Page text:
Making children with literature

In Afghanistan, radio stories are helping to mend childhoods.

Grandparents and parents telling bedtime stories are among the memories most of us carry through adulthood. Stories, unlike toys, cost no money and can germinate on the tongue of the storyteller, or in the deep recesses of common memory and legend. The stories we heard stirred our childish imaginations, gave wings to a thousand fantasies, instilled precepts of right and wrong, and even embedded prejudices into our subconscious. But not all children can take this seemingly universal childhood memory for granted. In Afghanistan, where decades of conflict have torn families apart, uprooting them from their homes, many have grown up with their childhoods distorted by the sheer weight of survival. With fragmented families and life expectancy hovering around 40 years, children are lucky if they ever get to live with their grandparents, lucky if they can go to school, lucky if they are able to experience any of the idle joys of childhood.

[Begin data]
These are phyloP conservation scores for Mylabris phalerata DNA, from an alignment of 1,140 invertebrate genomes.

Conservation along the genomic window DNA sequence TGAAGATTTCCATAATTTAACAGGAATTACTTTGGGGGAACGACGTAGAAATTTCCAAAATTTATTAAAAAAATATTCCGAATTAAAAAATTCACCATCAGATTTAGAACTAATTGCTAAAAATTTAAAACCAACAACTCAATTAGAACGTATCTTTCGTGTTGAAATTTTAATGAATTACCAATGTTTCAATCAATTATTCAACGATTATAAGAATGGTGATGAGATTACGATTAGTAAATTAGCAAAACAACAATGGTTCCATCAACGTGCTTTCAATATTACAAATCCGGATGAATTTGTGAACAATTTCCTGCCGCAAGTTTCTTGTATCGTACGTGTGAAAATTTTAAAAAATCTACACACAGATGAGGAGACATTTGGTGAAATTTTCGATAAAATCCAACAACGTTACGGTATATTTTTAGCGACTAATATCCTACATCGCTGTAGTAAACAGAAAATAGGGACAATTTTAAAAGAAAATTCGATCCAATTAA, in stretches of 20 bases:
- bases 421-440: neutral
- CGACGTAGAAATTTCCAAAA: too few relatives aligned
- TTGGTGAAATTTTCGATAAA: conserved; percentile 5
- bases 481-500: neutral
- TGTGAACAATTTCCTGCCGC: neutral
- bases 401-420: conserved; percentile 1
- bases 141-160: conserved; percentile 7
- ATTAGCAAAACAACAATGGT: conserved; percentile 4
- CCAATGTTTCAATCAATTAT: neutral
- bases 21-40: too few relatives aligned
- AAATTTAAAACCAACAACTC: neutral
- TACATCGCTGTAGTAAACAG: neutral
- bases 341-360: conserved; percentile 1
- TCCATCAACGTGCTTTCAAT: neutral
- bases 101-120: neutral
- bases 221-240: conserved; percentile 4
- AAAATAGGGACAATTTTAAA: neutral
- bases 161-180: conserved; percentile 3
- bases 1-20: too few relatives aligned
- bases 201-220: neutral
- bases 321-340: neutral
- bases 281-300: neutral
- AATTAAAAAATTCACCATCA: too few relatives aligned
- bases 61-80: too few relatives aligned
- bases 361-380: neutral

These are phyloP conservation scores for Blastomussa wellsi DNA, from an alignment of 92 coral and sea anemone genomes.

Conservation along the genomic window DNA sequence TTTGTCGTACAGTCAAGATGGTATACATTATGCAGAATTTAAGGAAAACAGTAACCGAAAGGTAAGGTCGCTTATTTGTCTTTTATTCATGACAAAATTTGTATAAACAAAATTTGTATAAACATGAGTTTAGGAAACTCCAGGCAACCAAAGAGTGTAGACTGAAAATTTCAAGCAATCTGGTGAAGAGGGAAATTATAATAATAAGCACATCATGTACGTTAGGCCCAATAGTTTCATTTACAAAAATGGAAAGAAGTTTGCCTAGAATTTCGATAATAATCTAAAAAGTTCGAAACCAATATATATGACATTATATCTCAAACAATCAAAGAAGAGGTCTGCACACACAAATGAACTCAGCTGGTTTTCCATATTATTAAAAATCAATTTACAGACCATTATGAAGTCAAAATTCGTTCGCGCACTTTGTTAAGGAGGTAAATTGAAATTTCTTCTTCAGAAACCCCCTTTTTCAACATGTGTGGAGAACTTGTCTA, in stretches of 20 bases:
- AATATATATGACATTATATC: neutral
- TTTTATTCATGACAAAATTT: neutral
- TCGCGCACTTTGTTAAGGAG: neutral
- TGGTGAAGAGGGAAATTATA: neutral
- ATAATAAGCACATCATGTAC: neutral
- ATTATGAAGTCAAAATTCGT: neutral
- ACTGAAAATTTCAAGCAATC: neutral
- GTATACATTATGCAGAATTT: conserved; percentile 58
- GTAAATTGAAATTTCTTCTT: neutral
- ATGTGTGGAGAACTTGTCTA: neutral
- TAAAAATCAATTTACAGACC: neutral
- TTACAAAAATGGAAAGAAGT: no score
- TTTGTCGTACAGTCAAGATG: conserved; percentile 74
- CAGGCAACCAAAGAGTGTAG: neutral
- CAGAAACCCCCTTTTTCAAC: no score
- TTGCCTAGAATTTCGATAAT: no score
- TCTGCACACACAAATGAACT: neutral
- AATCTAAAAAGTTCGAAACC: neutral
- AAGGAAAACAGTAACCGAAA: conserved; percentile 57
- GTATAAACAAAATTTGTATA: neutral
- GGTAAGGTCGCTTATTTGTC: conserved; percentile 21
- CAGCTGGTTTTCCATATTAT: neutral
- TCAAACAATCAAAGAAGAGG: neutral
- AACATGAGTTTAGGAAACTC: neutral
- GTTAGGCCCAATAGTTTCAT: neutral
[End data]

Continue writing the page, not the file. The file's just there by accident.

Against this backdrop, the BBC's 'Stories for Living' is among the most valiant efforts to keep the imagination of Afghan childhood alive. A broadcast of children's stories, it is prepared in Dari and Pashtu by the BBC's Afghan Education Programme (AEP). AEP has also published some of the stories in colourfully illustrated books (see pics), which are bought by donors such as the Aga Khan Development Network and distributed free to Afghan children. However, given the country's low literacy rates, radio remains AEP's primary focus.

Loading content, please wait...
Himal Southasian